Members of the U.S.-based NGO AVAAZ celebrate after Emmanuel Macron was elected French president, Paris, 8 May 2017 (EPA/Etienne Laurent)

This is the second of four articles by students on France’s presidential election.

By Snow Guilfoyle

“Mais c’est n’importe quoi!” I shouted across the dinner table.

After nine months in France, I had come to embrace the nation’s passion for politics. Finally, I was no longer afraid to yell at my stubborn, 19-year-old host brother when he told me he would cast a vote blanc — a blank vote — in the second round of the nation’s presidential election.

With a blank ballot, a citizen is saying no candidate should be elected.  Proponents say the blank ballot offers disgruntled citizens a chance to participate in politics and to express dissatisfaction when they don’t feel well represented.

But it is a dangerous shout of dissatisfaction.

I told my host brother — a member of the French family I am living with this year — that these elections were different and a blank ballot could help the wrong candidate win. By refusing to choose centrist Emmanuel Macron over far-right leader Marine Le Pen, my host brother was putting his personal disapproval of the choice above the greater need to bar a xenophobe from winning election to the nation’s highest office.

I explained to him how important these elections were and how crucial it was to choose the right candidate. In my own country, I had seen voters who equated Donald Trump with Hillary Clinton help the Republican billionaire win by withholding their votes.

I was fearful that French voters, like those in America, would grasp neither the gravity of the situation nor the importance of supporting Macron. A declaration of dissatisfaction was selfish, just about the same as not voting at all.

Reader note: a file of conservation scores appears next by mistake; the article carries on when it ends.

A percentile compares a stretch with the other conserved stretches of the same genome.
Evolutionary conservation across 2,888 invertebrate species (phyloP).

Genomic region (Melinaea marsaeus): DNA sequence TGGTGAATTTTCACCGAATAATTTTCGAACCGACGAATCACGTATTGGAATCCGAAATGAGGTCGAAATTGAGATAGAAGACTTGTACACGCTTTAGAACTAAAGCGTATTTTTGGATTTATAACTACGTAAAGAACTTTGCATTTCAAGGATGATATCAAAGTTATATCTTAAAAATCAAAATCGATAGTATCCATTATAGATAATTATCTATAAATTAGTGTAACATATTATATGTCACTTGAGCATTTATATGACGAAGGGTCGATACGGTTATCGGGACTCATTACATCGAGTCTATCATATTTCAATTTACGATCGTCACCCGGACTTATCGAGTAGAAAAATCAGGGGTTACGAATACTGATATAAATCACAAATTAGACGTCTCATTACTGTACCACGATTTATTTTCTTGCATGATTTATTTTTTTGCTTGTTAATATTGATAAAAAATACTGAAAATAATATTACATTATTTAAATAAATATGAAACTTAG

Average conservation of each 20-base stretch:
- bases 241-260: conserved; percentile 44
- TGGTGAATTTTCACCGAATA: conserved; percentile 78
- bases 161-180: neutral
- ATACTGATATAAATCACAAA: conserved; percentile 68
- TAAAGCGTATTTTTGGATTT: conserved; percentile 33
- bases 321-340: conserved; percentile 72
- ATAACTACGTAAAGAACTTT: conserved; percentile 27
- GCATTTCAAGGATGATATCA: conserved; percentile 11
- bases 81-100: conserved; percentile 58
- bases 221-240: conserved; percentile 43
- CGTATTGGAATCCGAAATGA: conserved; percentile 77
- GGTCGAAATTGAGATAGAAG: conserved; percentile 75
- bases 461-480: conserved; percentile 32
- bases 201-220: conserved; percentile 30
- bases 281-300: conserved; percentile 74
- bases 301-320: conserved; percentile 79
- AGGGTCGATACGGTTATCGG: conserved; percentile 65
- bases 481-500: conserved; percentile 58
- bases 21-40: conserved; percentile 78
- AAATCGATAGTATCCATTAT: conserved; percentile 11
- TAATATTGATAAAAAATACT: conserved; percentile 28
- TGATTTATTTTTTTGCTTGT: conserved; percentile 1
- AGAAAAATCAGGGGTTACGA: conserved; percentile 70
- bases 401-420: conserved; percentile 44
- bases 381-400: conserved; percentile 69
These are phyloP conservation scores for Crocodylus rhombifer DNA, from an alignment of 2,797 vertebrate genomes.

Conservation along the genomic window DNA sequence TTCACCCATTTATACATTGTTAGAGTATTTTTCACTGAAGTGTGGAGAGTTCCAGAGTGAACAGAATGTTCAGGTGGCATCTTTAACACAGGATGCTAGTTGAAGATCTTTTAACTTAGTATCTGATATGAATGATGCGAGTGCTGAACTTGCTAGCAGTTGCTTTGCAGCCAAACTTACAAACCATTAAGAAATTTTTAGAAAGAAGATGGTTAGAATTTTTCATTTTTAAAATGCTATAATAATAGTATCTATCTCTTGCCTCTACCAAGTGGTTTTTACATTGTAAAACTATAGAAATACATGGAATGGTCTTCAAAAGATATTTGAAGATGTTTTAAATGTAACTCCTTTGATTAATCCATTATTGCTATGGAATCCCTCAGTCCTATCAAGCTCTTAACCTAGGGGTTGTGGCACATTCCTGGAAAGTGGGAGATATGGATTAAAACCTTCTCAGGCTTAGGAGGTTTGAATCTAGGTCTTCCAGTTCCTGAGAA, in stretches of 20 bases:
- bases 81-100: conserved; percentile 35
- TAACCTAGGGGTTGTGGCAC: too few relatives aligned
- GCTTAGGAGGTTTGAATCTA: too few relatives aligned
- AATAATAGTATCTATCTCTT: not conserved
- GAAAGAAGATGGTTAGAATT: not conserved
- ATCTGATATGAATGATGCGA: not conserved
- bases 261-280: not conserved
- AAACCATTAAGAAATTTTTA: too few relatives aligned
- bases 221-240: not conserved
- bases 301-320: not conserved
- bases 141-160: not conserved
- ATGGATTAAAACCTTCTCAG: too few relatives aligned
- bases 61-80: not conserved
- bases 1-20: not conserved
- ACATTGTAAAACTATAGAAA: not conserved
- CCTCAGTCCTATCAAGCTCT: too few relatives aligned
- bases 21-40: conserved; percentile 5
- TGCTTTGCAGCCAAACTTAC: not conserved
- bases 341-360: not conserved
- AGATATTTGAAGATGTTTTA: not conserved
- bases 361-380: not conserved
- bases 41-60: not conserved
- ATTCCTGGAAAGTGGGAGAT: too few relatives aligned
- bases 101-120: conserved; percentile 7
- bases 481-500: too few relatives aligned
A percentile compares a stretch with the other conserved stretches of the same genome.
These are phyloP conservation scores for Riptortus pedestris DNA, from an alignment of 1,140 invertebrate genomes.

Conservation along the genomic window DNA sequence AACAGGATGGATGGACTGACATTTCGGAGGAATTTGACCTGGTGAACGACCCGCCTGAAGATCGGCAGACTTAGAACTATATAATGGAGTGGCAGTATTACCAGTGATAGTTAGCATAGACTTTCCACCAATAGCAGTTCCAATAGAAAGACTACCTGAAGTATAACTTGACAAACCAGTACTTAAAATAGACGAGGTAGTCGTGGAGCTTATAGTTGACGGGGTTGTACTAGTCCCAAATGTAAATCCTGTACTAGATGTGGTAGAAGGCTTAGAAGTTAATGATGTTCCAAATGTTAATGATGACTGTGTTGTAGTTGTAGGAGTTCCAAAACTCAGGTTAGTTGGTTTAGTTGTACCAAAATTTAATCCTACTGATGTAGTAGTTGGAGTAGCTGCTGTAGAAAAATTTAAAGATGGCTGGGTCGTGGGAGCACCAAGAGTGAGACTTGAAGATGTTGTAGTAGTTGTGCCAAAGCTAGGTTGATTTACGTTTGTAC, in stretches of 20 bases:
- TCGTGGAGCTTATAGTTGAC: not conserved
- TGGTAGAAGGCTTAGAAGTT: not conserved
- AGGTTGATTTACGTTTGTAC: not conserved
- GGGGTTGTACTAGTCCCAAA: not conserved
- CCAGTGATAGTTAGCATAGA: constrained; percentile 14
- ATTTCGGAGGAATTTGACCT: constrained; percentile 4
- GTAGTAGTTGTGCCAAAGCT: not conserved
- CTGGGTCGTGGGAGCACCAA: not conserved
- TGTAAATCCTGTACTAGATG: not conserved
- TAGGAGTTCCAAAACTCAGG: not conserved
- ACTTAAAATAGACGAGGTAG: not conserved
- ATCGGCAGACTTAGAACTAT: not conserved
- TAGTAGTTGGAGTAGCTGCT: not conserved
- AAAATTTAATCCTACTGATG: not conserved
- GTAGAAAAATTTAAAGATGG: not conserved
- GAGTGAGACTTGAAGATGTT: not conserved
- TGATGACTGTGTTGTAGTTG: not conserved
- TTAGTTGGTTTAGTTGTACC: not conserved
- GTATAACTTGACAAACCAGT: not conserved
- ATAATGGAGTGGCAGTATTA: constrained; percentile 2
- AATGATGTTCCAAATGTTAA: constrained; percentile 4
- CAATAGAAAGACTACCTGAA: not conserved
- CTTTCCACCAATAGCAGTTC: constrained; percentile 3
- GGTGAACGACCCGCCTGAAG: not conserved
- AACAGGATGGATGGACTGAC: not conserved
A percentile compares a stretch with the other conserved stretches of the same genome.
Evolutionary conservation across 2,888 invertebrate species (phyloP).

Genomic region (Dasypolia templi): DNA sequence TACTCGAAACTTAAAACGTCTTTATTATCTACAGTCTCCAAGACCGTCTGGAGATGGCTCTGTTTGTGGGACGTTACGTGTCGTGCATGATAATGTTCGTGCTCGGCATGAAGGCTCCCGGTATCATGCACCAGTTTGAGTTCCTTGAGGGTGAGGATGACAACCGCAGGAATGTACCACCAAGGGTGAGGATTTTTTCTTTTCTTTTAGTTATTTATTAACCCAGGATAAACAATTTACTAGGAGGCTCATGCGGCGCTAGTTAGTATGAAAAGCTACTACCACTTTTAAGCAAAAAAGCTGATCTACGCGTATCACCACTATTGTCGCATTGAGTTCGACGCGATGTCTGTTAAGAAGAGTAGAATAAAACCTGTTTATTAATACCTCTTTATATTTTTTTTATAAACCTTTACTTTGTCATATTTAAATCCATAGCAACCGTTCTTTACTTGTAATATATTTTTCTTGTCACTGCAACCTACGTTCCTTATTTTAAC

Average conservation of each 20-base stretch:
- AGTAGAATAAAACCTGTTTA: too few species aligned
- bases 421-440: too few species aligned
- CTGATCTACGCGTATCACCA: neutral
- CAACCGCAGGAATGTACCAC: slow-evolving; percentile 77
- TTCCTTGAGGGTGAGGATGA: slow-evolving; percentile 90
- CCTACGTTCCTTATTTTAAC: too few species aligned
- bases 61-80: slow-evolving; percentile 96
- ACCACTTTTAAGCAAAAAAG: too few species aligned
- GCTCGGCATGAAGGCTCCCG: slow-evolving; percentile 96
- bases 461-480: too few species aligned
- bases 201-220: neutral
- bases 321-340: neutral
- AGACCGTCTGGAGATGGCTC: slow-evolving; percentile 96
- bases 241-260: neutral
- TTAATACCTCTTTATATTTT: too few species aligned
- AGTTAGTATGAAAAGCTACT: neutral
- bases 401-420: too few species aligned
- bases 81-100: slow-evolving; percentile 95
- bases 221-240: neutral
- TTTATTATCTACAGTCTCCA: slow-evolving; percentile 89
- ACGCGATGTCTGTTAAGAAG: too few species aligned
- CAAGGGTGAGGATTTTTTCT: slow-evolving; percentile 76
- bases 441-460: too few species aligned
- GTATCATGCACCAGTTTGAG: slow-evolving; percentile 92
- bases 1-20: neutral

In the end, nearly one in 10 registered voters cast blank or spoiled ballots. Added to the 25 percent who abstained, the pool of disenchanted and unmotivated voters represented one third of the electorate who ended up choosing neither candidate.

My pessimistic expectations for France proved wrong.

Then, when I learned that Macron had won, I first felt relief. I was so pleased to see that my new home shared my values and that I wasn’t in another country with another Trump.

But then I felt a pang of jealousy. I had been so caught up in my comparisons of the French and U.S. elections that I had forgotten how different the French are from Americans.

I had assumed open-minded social values were crumbling around the world and that after Brexit and Trump, France would inevitably embrace chauvinistic, nationalist politics.

I now grasped that my country had voted for Trump on its own, not as part of a global chain reaction that would destroy unprejudiced, compassionate societies.

I had thought I could blame the world for what had happened in America. I had failed to understand that it was not an inexorable global dynamic that brought Trump into power, but rather American voters.

So my pessimistic expectations for France proved wrong, and in the end I cannot be happier for my adopted country. Voters rejected the bigotry and hatred that emerged in the U.S. election. I like to think it was inspired by our U.S. failures.

As an American, I have rediscovered hope, and with it a newfound desire to resist the bigotry and racism that emerged with the election of Trump — my American Le Pen.

(The views are the author’s.)

Snow Guilfoyle is a U.S. national who is spending her penultimate year of high school studying in Rennes, France with the School Year Abroad program. She comes from New York City and will return to the St. Paul’s School in Concord, New Hampshire for the next academic year. She hopes to spend another year living in France after graduating.

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